Cleinias of Tarentum

From Wikipedia, the free encyclopedia
Jump to navigation Jump to search

Cleinias of Tarentum (Greek: Κλεινίας; fl. 4th-century BCE) was a Pythagorean philosopher,[1] and a contemporary and friend of Plato, as appears from the story (perhaps otherwise worthless) which Diogenes Laërtius gives on the authority of Aristoxenus, to the effect that Plato wished to burn all the writings of Democritus which he could collect, but was prevented by Cleinias and Amyclus of Heraclea.[2] In his practice, Cleinias was a true Pythagorean. Thus we hear that he used to assuage his anger by playing on his harp; and, when Prorus of Cyrene had lost all his fortune through a political revolution, Cleinias, who knew nothing of him except that he was a Pythagorean, took on himself the risk of a voyage to Cyrene, and supplied him with money to the full extent of his loss.[3][4][5][6][7][8][9]

A text written by Cleinias exists among some other Pythagorean philosophers' at the end of Iamblichus' "Life of Pythagoras" in the referenced edition, where his name is spelled "Clinias".[10]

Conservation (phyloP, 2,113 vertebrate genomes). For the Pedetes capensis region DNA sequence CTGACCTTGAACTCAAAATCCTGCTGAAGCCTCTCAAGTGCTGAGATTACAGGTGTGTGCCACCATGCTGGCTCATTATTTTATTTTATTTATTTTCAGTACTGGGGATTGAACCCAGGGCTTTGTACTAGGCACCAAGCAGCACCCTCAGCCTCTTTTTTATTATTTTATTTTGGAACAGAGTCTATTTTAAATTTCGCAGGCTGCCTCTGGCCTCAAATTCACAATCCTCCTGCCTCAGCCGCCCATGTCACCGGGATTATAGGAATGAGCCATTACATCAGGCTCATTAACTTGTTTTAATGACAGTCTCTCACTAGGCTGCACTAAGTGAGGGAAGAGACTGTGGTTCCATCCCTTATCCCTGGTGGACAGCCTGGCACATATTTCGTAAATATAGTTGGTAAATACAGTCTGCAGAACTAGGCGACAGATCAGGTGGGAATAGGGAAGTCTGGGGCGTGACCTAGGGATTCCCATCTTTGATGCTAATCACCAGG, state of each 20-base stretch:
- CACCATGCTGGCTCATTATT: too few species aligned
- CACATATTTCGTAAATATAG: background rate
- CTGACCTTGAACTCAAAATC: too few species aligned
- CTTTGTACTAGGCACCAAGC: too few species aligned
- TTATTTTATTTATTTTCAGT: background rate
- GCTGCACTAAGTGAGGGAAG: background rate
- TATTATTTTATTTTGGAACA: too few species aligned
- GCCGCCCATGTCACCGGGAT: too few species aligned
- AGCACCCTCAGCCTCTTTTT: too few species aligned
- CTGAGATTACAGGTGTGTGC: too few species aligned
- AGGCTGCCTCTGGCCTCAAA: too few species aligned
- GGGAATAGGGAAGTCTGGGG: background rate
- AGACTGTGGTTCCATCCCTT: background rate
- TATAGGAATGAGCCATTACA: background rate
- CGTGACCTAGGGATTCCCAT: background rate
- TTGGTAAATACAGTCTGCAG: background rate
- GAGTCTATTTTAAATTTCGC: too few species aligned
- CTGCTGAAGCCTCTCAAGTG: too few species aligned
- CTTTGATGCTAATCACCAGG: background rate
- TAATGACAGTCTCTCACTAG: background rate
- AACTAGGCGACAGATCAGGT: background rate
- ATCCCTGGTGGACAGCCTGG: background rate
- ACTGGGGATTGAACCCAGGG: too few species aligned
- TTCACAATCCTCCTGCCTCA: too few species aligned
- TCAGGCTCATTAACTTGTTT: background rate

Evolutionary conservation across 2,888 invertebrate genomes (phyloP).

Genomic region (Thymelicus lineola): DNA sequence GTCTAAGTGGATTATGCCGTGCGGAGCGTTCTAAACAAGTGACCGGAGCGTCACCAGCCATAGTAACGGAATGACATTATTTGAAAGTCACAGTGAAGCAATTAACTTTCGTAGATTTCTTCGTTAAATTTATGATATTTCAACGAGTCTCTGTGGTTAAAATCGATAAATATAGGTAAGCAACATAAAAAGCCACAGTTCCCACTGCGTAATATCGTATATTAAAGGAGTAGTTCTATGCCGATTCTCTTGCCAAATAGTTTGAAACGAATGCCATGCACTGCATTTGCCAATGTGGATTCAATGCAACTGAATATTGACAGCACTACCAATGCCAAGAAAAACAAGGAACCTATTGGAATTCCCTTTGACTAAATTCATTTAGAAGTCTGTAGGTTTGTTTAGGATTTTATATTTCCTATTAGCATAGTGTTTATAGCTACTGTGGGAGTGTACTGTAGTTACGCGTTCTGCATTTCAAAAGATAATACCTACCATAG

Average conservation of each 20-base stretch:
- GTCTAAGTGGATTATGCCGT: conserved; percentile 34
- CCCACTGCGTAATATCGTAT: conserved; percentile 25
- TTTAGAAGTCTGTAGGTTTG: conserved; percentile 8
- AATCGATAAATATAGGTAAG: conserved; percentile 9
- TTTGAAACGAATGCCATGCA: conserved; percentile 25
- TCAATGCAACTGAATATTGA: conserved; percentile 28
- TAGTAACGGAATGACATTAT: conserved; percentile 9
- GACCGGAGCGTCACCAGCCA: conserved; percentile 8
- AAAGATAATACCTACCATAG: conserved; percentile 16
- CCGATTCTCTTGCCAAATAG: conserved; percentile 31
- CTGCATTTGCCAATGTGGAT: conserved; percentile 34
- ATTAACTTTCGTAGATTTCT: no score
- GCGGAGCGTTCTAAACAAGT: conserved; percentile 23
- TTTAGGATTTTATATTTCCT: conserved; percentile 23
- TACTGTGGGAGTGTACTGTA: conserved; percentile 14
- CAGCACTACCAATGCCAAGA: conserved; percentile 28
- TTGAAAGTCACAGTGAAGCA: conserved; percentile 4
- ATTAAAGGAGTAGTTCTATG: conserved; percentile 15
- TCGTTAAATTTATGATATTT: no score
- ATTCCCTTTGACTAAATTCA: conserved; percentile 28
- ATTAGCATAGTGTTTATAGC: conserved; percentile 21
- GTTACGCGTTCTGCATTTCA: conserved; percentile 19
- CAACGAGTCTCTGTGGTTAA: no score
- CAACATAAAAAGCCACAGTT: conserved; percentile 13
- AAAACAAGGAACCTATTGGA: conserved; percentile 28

1. ^ Elder, Edward (1867). "Cleinias". In William Smith. Dictionary of Greek and Roman Biography and Mythology. 1. Boston: Little, Brown and Company. p. 782.
  2. ^ Diogenes Laertius, Lives of Eminent Philosophers (ed. R.D. Hicks)ix. 40
  3. ^ comp. Thrige, Res Cyrenensium, § 48
  4. ^ Iamblichus of Chalcis, Vit. Pyth. 27, 31, 33
  5. ^ Claudius Aelianus, Varia Historia xiv. 23
  6. ^ Perizon. ad loc.
  7. ^ Chamael. Pont. ap. Athenaeus xiv. 623, ff.
  8. ^ Diodorus Siculus, Fragm. lib. x.
  9. ^ Johann Albert Fabricius, Bibl. Graec. i. pp. 840, 886
  10. ^ Iamblichus: Pythagorean Life, translated by Thomas Taylor, London J.M.Watkins 1818, (page 167 of the pdf version)